May 25
Are You Right…or are You Guessing?

As a self-proclaimed “hard core” New Englander I often brag about our weather’s unpredictability and how much I love it. On the flip side, I find it aggravating to live in an area where weather-people turn fast-moving flurries and passing rain showers into WARNING based weather alerts. I’m constantly saying to friends, “Isn’t it shocking weather ‘experts’ can be wrong so often and keep their job?”…but is it?

I recently read a book that helps to explain the phenomenon of experts being wrong. The book Thinking, Fast and Slow by Daniel Kahneman lays out the argument that more professionals than we care to admit (or want to know) are guessing when it comes to finances, politics and so much more. This book offers a comprehensive understanding of the blind-spots built into our neurological process that make it difficult to produce logic-based decisions and accurately predict future outcomes. Ironically despite the proof we are wrong more often than we are right, our system of thinking makes us overconfident in our ability to do both.

“The ‘law of least effort’ says if there are several ways of achieving the same goal, people will eventually gravitate to the least demanding course of action.” Because of this and several other reasons cited in this book, our brain is constantly looking for the easiest way to achieve a desired outcome which means we tend to limit our reference points to information we already know. Although this process of filtering is efficient, our willingness to ignore what we don’t know dramatically impacts accuracy. According to Kahneman, “the unrecognized limit of professional skill helps explain why experts are often overconfident.”

In Kahnemen’s chapter, The Illusion of Validity, he highlights examples of professional overconfidence:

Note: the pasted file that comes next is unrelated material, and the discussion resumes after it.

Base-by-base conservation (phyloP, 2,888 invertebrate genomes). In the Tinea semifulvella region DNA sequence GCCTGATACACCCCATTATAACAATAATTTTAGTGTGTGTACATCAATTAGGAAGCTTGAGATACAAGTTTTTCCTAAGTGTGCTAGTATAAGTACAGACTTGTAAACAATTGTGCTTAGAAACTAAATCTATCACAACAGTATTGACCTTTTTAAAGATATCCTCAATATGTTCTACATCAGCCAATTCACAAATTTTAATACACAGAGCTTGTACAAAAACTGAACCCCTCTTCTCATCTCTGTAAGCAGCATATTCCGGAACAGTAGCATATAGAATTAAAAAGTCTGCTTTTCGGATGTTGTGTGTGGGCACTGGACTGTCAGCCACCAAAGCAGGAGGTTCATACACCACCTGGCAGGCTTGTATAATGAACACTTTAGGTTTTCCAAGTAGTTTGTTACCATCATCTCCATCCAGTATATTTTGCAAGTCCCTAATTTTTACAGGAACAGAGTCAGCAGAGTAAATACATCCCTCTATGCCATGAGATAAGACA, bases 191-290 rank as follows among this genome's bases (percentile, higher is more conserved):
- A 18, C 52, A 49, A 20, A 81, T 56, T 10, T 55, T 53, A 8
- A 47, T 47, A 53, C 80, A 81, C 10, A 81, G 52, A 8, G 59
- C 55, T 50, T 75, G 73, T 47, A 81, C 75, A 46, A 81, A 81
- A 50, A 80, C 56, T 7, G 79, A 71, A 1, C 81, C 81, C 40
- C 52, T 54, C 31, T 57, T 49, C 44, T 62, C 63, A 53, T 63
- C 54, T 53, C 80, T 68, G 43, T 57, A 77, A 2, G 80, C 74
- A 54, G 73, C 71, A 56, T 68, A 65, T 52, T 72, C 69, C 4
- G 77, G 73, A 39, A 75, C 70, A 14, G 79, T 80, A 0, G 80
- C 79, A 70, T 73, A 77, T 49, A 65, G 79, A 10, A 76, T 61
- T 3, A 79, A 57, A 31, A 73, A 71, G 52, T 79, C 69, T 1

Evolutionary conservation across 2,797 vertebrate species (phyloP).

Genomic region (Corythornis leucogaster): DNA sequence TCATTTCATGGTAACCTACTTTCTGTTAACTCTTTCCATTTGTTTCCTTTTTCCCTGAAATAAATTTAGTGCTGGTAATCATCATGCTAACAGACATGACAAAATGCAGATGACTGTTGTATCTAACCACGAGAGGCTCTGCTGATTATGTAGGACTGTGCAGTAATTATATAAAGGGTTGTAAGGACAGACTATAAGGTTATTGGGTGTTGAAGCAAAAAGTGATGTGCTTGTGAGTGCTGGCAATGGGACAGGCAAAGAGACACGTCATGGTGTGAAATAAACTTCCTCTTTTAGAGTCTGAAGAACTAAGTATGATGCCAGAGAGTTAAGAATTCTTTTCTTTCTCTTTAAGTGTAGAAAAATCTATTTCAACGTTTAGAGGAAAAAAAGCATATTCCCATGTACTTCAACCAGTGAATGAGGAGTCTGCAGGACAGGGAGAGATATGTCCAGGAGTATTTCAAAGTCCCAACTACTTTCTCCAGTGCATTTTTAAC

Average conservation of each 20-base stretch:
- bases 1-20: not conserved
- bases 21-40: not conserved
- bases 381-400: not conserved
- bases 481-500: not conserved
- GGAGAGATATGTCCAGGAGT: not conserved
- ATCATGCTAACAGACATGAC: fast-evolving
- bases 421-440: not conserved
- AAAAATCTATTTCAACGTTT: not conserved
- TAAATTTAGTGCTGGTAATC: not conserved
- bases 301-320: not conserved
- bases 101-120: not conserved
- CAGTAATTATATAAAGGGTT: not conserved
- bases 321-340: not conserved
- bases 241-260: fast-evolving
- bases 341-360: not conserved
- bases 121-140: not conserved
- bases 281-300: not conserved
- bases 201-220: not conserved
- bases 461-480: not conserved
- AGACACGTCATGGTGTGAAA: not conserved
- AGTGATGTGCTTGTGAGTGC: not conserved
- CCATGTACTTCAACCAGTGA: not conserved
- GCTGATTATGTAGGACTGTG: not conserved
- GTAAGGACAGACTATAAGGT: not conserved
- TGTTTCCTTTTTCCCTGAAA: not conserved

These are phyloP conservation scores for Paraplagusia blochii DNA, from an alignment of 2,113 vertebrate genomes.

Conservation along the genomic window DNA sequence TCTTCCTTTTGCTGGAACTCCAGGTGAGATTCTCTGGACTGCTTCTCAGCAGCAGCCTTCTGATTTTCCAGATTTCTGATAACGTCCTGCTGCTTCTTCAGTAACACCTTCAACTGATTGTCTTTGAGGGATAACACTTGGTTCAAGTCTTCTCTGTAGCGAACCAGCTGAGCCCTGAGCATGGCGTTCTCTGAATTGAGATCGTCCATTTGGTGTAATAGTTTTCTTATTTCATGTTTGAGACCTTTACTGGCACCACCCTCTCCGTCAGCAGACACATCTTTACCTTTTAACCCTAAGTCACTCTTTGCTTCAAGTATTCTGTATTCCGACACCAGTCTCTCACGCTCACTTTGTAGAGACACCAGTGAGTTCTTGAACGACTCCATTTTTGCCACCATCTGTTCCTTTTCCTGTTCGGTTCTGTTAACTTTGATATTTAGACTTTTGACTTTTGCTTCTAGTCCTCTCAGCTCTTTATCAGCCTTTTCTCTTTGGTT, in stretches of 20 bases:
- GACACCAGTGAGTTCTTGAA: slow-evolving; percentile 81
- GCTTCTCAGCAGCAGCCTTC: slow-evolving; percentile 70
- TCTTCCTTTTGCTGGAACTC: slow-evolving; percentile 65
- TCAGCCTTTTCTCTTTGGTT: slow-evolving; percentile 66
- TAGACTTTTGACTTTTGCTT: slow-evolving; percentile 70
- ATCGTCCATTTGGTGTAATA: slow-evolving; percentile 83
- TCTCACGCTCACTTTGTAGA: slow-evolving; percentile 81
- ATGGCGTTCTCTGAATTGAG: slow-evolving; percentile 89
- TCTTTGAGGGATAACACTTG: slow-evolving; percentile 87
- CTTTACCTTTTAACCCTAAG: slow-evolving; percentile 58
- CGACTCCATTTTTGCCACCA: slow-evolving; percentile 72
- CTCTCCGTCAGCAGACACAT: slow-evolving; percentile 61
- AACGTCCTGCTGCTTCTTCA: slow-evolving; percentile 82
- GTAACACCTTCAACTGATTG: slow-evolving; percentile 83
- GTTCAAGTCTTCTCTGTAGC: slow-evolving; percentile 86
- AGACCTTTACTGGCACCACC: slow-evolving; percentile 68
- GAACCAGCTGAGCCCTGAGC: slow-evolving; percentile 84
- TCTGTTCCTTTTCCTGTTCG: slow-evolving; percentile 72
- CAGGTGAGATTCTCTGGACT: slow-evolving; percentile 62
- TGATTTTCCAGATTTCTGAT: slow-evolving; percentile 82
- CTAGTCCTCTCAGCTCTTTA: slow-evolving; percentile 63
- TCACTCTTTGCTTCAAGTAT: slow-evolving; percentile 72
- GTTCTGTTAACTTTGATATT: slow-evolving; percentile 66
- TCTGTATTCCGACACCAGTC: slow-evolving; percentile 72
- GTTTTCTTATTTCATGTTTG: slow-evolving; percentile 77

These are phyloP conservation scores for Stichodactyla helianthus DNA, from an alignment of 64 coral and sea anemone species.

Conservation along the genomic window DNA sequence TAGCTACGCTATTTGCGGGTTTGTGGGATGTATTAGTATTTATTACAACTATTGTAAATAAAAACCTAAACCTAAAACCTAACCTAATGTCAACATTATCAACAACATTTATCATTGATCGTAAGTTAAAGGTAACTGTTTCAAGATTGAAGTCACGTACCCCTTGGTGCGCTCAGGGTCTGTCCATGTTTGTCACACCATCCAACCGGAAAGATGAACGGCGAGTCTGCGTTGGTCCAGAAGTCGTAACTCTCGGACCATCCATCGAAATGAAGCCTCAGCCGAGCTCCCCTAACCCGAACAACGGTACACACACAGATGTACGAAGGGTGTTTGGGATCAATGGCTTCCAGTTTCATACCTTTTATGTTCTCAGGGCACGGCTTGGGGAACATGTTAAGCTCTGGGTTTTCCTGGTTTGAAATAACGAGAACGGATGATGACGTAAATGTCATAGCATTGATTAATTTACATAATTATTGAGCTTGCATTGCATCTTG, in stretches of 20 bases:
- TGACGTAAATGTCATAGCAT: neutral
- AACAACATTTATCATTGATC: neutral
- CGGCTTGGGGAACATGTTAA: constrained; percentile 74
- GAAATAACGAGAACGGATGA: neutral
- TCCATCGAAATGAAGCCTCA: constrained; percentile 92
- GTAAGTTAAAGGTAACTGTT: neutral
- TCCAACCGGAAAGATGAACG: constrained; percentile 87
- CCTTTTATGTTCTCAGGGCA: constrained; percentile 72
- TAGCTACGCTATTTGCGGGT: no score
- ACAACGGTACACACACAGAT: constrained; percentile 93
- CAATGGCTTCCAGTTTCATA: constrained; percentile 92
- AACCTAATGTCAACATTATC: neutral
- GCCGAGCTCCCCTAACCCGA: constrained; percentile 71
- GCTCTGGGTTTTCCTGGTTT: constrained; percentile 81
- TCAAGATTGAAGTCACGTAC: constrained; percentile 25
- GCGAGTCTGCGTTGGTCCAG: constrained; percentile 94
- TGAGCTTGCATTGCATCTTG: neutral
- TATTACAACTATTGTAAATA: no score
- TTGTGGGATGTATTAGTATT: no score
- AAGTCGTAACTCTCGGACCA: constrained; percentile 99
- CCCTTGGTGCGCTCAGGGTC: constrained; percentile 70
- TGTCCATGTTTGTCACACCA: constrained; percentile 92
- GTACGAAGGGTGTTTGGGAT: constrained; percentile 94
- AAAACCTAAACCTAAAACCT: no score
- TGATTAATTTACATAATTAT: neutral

Fund Managers “Mutual funds are run by highly experienced and hardworking professionals who buy and sell stock to achieve the best possible results for their clients. Nevertheless, the evidence from more than fifty years of research is conclusive: for a large majority of fund managers, the selection of stocks is more like rolling dice than playing poker. Typically at least two of three mutual funds do not achieve their own benchmark in any given year.” He continues, “More important, the year-to-year correlation between the outcomes of mutual funds is very small, barely higher than zero.” The reality is “professional investors, including fund managers, fail a basic test of skill: persistent achievement.”

Kahneman shares research by Nassim Taleb in his section on Political Predictions; “The illusion that we understand the past fosters overconfidence in our ability to predict the future.” To prove his point Taleb interviewed people who make their living commenting or offering advice on political and economic trends. He asked them to assess the probability certain events would happen in the near future. “The results were devastating.” Kahneman goes on to say, “people who spend their time, and earn their living studying a particular topic produce poorer predictions than dart-throwing monkeys who would have distributed their choices evenly over the options. Even in the region they knew best, experts were not significantly better than nonspecialists.”

After reading this book, I realized that I shouldn’t be so hard on the weather people. Thinking, Fast and Slow shows us it is difficult to accurately predict outcomes in many areas of life, and experts frequently make mistakes. I’ve barely scratched the surface of Kahneman’s insight into the human system of thinking by referencing one chapter of his book, but the real lesson from beginning to end is about our language around knowing, certainty, and expert advice. It’s important to consider our own fallibility and admit we don’t know what we don’t know.

laughingLaura Treonze, serves as Chief Life Strategist with LMT Consulting, which helps executives and teams create massive success through self-awareness. Her life-changing approach has transformed individuals and families and has redefined the way non-profits and corporations “do” business.